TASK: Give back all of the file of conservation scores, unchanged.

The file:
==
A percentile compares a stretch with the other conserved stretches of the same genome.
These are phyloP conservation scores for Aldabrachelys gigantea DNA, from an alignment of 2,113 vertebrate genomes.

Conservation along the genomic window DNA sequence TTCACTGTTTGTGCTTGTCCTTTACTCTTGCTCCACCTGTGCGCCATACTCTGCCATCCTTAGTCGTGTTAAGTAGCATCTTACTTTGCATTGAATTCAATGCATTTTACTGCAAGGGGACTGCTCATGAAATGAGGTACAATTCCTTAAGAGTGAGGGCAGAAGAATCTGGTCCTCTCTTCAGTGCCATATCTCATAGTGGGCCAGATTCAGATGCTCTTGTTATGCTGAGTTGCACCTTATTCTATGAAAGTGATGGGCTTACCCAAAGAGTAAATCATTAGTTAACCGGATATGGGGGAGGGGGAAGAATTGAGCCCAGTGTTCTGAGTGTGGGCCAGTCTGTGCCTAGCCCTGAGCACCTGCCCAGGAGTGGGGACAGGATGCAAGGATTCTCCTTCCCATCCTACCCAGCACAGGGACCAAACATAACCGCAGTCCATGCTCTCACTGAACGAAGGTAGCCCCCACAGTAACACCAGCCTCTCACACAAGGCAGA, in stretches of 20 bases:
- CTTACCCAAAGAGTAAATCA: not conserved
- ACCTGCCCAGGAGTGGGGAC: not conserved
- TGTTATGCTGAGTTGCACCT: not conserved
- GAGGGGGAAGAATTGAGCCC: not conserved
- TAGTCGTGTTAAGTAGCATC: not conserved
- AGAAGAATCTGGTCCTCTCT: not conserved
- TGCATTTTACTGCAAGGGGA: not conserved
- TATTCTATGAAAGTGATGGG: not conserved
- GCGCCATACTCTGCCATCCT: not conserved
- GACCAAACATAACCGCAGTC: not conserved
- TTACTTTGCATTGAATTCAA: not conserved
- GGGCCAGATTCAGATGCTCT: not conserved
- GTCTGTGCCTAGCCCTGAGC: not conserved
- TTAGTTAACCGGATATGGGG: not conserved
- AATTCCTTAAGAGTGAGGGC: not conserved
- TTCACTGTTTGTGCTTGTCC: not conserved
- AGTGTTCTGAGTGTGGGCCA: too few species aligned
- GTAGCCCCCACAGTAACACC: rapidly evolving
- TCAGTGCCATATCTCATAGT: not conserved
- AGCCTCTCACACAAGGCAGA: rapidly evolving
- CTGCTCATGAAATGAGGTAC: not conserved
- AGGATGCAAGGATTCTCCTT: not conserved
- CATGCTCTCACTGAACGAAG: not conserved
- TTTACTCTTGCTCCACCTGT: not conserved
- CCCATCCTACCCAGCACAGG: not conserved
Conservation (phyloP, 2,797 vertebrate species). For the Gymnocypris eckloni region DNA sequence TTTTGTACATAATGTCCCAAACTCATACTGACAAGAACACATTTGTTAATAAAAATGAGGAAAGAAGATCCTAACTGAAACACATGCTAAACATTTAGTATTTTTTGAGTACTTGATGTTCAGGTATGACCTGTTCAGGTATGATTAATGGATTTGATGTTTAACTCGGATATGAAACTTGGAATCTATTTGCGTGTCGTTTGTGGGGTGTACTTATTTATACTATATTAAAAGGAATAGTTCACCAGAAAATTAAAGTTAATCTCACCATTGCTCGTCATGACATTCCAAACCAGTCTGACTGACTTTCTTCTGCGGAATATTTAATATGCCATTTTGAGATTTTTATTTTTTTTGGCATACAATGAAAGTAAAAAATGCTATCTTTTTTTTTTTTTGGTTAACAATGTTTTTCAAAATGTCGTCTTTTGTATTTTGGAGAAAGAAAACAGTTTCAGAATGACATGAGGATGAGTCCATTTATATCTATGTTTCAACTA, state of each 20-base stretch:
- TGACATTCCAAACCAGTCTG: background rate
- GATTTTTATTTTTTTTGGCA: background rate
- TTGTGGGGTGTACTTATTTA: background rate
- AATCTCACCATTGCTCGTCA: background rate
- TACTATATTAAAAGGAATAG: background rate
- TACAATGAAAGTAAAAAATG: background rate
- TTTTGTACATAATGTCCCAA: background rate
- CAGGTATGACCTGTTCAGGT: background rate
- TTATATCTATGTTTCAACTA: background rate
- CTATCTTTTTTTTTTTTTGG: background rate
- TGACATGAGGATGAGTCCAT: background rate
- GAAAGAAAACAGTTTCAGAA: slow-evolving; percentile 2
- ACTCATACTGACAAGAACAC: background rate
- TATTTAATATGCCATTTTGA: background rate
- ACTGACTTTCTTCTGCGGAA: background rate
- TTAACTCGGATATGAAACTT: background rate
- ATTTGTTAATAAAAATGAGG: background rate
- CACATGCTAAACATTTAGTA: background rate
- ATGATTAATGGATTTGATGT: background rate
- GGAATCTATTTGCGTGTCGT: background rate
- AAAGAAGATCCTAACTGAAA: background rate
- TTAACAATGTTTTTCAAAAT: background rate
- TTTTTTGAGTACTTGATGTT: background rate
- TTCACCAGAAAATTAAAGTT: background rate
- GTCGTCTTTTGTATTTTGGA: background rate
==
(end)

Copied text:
A percentile compares a stretch with the other conserved stretches of the same genome.
These are phyloP conservation scores for Aldabrachelys gigantea DNA, from an alignment of 2,113 vertebrate genomes.

Conservation along the genomic window DNA sequence TTCACTGTTTGTGCTTGTCCTTTACTCTTGCTCCACCTGTGCGCCATACTCTGCCATCCTTAGTCGTGTTAAGTAGCATCTTACTTTGCATTGAATTCAATGCATTTTACTGCAAGGGGACTGCTCATGAAATGAGGTACAATTCCTTAAGAGTGAGGGCAGAAGAATCTGGTCCTCTCTTCAGTGCCATATCTCATAGTGGGCCAGATTCAGATGCTCTTGTTATGCTGAGTTGCACCTTATTCTATGAAAGTGATGGGCTTACCCAAAGAGTAAATCATTAGTTAACCGGATATGGGGGAGGGGGAAGAATTGAGCCCAGTGTTCTGAGTGTGGGCCAGTCTGTGCCTAGCCCTGAGCACCTGCCCAGGAGTGGGGACAGGATGCAAGGATTCTCCTTCCCATCCTACCCAGCACAGGGACCAAACATAACCGCAGTCCATGCTCTCACTGAACGAAGGTAGCCCCCACAGTAACACCAGCCTCTCACACAAGGCAGA, in stretches of 20 bases:
- CTTACCCAAAGAGTAAATCA: not conserved
- ACCTGCCCAGGAGTGGGGAC: not conserved
- TGTTATGCTGAGTTGCACCT: not conserved
- GAGGGGGAAGAATTGAGCCC: not conserved
- TAGTCGTGTTAAGTAGCATC: not conserved
- AGAAGAATCTGGTCCTCTCT: not conserved
- TGCATTTTACTGCAAGGGGA: not conserved
- TATTCTATGAAAGTGATGGG: not conserved
- GCGCCATACTCTGCCATCCT: not conserved
- GACCAAACATAACCGCAGTC: not conserved
- TTACTTTGCATTGAATTCAA: not conserved
- GGGCCAGATTCAGATGCTCT: not conserved
- GTCTGTGCCTAGCCCTGAGC: not conserved
- TTAGTTAACCGGATATGGGG: not conserved
- AATTCCTTAAGAGTGAGGGC: not conserved
- TTCACTGTTTGTGCTTGTCC: not conserved
- AGTGTTCTGAGTGTGGGCCA: too few species aligned
- GTAGCCCCCACAGTAACACC: rapidly evolving
- TCAGTGCCATATCTCATAGT: not conserved
- AGCCTCTCACACAAGGCAGA: rapidly evolving
- CTGCTCATGAAATGAGGTAC: not conserved
- AGGATGCAAGGATTCTCCTT: not conserved
- CATGCTCTCACTGAACGAAG: not conserved
- TTTACTCTTGCTCCACCTGT: not conserved
- CCCATCCTACCCAGCACAGG: not conserved
Conservation (phyloP, 2,797 vertebrate species). For the Gymnocypris eckloni region DNA sequence TTTTGTACATAATGTCCCAAACTCATACTGACAAGAACACATTTGTTAATAAAAATGAGGAAAGAAGATCCTAACTGAAACACATGCTAAACATTTAGTATTTTTTGAGTACTTGATGTTCAGGTATGACCTGTTCAGGTATGATTAATGGATTTGATGTTTAACTCGGATATGAAACTTGGAATCTATTTGCGTGTCGTTTGTGGGGTGTACTTATTTATACTATATTAAAAGGAATAGTTCACCAGAAAATTAAAGTTAATCTCACCATTGCTCGTCATGACATTCCAAACCAGTCTGACTGACTTTCTTCTGCGGAATATTTAATATGCCATTTTGAGATTTTTATTTTTTTTGGCATACAATGAAAGTAAAAAATGCTATCTTTTTTTTTTTTTGGTTAACAATGTTTTTCAAAATGTCGTCTTTTGTATTTTGGAGAAAGAAAACAGTTTCAGAATGACATGAGGATGAGTCCATTTATATCTATGTTTCAACTA, state of each 20-base stretch:
- TGACATTCCAAACCAGTCTG: background rate
- GATTTTTATTTTTTTTGGCA: background rate
- TTGTGGGGTGTACTTATTTA: background rate
- AATCTCACCATTGCTCGTCA: background rate
- TACTATATTAAAAGGAATAG: background rate
- TACAATGAAAGTAAAAAATG: background rate
- TTTTGTACATAATGTCCCAA: background rate
- CAGGTATGACCTGTTCAGGT: background rate
- TTATATCTATGTTTCAACTA: background rate
- CTATCTTTTTTTTTTTTTGG: background rate
- TGACATGAGGATGAGTCCAT: background rate
- GAAAGAAAACAGTTTCAGAA: slow-evolving; percentile 2
- ACTCATACTGACAAGAACAC: background rate
- TATTTAATATGCCATTTTGA: background rate
- ACTGACTTTCTTCTGCGGAA: background rate
- TTAACTCGGATATGAAACTT: background rate
- ATTTGTTAATAAAAATGAGG: background rate
- CACATGCTAAACATTTAGTA: background rate
- ATGATTAATGGATTTGATGT: background rate
- GGAATCTATTTGCGTGTCGT: background rate
- AAAGAAGATCCTAACTGAAA: background rate
- TTAACAATGTTTTTCAAAAT: background rate
- TTTTTTGAGTACTTGATGTT: background rate
- TTCACCAGAAAATTAAAGTT: background rate
- GTCGTCTTTTGTATTTTGGA: background rate